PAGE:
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I have a Razor form with a list/table of items that I'd like to dynamically add items to. You can select the items from a dropdown, click "Add", and the item from the dropdown will be added to the list. I'd then like all of that to be sent via POST when I submit my form and my controller's HttpPost method can handle the input.

Is there a way to dynamically add fields and still be able to accept them as arguments in the HttpPost function?

2 Answers 2

20

The first answer is correct in that you can iterate over a form collection to get the values of the dynamically inserted fields within your form element. I just wanted to add that you can utilize some of the neat binding.

The code below accepts a dynamic list of textboxes that were posted against the action. Each text box in this example had the same name as dynamicField. MVC nicely binds these into an array of strings.

Full .NET Fiddle: https://dotnetfiddle.net/5ckOGu

Sample code (snippets for clarity) dynamically adding sample fields

            @using (Html.BeginForm())
            {
                @Html.AntiForgeryToken()

                <div id="fields"></div>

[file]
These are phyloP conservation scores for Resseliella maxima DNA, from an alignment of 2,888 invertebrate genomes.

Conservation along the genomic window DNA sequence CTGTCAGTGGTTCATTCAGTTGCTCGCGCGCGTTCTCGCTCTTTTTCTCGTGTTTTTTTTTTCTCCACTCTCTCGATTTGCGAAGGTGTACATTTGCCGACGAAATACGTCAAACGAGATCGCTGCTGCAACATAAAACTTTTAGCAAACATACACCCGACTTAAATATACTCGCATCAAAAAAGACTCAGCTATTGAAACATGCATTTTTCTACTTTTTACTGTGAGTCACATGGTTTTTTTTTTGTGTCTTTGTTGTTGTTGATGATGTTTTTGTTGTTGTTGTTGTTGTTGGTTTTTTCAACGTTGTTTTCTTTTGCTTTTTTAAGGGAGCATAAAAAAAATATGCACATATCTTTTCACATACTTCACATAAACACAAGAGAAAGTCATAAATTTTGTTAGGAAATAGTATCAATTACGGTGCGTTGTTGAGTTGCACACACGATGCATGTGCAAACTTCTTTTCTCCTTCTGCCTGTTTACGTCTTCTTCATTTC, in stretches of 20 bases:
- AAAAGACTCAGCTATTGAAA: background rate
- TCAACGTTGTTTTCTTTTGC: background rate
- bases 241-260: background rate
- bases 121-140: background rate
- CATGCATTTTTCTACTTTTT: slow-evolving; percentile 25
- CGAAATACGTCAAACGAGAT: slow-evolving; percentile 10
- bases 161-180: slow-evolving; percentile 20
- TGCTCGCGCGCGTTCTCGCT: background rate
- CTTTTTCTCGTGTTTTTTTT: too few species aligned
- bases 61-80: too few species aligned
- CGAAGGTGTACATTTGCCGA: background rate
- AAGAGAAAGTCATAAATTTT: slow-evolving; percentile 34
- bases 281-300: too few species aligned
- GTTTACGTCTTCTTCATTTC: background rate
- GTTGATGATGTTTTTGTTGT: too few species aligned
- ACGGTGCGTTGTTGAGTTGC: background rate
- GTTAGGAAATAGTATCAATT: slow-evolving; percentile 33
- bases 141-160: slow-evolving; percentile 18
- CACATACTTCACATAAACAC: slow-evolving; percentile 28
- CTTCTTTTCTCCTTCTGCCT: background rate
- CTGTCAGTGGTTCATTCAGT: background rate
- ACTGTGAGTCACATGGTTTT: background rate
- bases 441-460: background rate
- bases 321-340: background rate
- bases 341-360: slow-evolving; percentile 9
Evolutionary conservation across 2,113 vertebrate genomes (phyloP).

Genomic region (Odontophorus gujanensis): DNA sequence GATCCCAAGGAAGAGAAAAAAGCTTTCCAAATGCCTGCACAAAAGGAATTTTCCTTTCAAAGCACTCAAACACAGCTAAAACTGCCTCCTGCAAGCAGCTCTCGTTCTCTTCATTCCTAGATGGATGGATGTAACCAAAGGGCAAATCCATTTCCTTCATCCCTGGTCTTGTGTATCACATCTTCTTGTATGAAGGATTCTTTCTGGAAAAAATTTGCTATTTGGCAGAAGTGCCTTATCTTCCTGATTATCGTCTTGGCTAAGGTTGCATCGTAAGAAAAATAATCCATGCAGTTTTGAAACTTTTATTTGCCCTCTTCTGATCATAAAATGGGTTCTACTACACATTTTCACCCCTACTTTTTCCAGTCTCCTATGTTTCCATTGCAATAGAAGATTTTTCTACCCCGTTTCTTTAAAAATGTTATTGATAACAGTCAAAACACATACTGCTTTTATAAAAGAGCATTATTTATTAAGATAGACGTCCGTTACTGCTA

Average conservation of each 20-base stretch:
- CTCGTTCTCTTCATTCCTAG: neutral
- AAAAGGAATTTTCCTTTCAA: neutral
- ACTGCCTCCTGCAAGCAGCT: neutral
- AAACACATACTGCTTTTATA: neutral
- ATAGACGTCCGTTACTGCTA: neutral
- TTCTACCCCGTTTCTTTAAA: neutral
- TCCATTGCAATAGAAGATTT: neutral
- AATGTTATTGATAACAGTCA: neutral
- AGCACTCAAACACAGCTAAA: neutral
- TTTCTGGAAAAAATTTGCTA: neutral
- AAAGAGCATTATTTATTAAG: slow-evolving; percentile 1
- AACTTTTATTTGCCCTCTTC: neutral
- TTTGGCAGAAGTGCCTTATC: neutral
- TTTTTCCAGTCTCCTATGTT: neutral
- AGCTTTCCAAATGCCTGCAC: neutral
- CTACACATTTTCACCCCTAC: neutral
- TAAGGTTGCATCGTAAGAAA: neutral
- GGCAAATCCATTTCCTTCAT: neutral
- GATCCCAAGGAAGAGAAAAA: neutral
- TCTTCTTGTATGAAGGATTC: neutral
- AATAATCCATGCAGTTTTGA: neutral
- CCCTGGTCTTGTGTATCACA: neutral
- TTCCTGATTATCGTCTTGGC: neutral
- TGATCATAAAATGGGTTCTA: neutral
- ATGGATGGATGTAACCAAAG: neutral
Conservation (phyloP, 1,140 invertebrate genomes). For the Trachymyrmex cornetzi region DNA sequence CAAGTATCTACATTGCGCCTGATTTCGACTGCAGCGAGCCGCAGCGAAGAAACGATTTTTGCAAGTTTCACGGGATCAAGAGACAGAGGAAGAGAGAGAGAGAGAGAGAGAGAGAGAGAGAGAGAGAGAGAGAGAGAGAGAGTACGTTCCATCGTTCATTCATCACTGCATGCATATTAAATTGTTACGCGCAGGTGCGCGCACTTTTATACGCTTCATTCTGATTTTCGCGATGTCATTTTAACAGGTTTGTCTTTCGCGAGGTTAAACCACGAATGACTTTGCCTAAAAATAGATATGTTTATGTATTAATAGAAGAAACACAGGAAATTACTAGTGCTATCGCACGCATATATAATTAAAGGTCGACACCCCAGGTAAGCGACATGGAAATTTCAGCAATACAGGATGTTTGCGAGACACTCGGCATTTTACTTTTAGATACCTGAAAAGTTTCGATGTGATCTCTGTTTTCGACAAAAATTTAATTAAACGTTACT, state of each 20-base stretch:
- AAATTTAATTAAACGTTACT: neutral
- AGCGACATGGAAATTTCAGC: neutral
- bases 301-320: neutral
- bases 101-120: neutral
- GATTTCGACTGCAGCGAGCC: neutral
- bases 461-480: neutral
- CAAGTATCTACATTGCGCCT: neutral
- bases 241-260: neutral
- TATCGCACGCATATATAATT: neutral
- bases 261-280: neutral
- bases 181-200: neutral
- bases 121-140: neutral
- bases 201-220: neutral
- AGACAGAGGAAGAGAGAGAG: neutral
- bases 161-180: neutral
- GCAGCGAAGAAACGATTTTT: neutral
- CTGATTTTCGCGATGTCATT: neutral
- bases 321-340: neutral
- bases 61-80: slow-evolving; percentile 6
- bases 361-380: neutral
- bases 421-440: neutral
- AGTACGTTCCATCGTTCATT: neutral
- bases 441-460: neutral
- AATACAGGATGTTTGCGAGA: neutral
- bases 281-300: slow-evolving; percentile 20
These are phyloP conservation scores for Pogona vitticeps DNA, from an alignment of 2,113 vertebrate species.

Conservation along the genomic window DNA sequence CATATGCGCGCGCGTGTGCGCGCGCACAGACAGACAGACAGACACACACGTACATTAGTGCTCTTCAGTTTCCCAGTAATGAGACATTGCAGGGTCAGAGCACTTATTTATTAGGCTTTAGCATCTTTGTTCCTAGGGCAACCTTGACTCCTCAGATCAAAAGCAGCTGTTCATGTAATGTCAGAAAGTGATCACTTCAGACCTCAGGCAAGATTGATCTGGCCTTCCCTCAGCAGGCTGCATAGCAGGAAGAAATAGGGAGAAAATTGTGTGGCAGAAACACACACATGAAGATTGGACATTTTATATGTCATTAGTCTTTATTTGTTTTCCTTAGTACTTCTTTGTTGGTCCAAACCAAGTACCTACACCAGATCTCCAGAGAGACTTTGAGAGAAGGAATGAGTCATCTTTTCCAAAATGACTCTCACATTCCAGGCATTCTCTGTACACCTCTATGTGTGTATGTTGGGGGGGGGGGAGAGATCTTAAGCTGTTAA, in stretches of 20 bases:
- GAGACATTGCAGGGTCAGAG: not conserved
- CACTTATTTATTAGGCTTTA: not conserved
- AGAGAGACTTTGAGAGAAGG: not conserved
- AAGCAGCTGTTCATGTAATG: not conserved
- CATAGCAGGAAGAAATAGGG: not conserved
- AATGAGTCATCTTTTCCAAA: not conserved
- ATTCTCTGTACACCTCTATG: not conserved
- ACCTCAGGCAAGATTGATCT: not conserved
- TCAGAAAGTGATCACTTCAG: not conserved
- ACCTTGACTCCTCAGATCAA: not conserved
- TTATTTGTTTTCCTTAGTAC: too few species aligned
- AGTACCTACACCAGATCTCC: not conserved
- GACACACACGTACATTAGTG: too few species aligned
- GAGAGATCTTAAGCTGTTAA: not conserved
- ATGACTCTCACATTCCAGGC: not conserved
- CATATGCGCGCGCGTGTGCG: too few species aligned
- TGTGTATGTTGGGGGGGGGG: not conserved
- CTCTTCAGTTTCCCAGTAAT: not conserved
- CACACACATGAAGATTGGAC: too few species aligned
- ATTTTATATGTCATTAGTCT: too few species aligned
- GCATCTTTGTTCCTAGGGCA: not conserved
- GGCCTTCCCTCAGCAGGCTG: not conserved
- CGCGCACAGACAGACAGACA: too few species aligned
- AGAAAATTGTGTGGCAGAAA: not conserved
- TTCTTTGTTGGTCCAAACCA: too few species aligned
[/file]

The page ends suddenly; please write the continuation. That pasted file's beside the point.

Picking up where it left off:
<button>Submit</button>
            }


            <div style="color:blue"><b>Data:</b> @ViewBag.Data</div>

    <script type="text/javascript">

        $(document).ready(function() {
            var $fields = $('#fields');
            $('#btnAddField').click(function(e) {
                e.preventDefault();
                $('<input type="text" name="dynamicField" /><br/>').appendTo($fields);
            });
        });

    </script>

Sample code from the action accepting the dynamic fields in a post.

    [HttpPost]
    public ActionResult Index(string[] dynamicField)
    {
        ViewBag.Data = string.Join(",", dynamicField ?? new string[] {});
        return View();
    } 

Screenshot of output

sample screenshot

1
  • 1
    Not only array of strings, List<string> works as well
    – solo
    Jul 15, 2020 at 6:11
4

Every combobox/hiddenfield/textbox/... that is included inside the <form> element gets posted on submit. Doesn't really matter if you create them on-fly or have them ready by default. The biggest difference however is that with those created dynamically you can't really utilize that neat binding we're used to. You'll have to perform validation etc. manually as well.

Then you'll have a method like this:

public ActionResult HandleMyPost(FormCollection form) 
{
    // enumerate through the FormCollection, perform validation etc.
}

FormCollection on MSDN

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